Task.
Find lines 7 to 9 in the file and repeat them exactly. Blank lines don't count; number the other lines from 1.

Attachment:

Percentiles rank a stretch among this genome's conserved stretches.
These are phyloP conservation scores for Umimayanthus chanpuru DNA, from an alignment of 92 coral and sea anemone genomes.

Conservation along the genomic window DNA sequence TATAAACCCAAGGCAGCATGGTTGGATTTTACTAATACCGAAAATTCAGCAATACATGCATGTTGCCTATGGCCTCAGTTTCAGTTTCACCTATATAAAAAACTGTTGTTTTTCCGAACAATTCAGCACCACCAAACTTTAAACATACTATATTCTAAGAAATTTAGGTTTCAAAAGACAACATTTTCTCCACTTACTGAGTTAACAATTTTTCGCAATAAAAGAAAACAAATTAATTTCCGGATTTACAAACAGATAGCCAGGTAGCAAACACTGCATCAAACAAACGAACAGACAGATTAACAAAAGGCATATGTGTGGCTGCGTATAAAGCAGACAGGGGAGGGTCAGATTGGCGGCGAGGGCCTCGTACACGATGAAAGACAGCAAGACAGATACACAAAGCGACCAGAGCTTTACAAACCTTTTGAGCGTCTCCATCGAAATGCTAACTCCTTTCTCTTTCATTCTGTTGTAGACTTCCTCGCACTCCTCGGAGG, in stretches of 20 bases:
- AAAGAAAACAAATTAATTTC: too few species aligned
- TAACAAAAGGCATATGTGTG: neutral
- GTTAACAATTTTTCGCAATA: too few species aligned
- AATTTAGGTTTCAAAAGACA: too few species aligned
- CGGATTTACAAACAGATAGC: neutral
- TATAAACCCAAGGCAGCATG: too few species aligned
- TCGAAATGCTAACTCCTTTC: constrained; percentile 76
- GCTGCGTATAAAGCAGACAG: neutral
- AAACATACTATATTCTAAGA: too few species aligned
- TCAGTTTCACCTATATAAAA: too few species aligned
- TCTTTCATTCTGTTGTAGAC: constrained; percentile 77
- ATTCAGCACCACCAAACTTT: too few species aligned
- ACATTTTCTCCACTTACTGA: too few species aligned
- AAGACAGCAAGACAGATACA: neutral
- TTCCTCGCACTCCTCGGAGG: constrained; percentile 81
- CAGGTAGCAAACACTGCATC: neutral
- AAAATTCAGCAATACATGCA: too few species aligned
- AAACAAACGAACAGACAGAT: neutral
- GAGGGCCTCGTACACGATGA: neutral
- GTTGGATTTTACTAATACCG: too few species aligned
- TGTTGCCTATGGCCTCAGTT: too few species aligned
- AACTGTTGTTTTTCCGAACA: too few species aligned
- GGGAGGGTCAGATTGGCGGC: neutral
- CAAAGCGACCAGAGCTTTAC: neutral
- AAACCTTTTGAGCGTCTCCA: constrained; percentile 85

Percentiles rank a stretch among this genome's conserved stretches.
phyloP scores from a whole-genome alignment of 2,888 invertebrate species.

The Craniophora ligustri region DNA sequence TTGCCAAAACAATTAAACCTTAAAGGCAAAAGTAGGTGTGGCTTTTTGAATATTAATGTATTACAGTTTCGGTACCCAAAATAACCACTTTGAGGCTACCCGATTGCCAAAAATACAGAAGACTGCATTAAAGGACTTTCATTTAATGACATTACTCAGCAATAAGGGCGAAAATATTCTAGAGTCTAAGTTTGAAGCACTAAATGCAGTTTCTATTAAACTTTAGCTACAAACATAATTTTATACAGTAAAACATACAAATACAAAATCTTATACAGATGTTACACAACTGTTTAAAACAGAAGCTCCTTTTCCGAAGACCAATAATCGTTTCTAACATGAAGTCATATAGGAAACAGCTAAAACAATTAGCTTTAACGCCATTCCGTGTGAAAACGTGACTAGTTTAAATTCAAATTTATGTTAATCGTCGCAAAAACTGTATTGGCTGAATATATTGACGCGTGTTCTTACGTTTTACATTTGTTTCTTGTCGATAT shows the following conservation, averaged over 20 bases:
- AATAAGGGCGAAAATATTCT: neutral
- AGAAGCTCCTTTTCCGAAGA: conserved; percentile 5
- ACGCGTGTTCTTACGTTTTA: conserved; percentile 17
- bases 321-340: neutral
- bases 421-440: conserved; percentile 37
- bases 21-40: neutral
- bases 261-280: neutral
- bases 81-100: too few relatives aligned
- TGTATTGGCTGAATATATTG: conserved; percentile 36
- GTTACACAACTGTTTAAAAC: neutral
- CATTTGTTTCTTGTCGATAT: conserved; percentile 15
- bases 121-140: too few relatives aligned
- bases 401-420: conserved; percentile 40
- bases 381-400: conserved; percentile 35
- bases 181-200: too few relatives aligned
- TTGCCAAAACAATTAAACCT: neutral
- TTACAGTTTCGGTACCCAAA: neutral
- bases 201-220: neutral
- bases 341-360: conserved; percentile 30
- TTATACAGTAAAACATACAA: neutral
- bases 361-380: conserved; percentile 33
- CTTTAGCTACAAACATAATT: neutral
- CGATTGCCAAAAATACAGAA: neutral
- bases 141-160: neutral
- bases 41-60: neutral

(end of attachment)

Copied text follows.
- AATTTAGGTTTCAAAAGACA: too few species aligned
- CGGATTTACAAACAGATAGC: neutral
- TATAAACCCAAGGCAGCATG: too few species aligned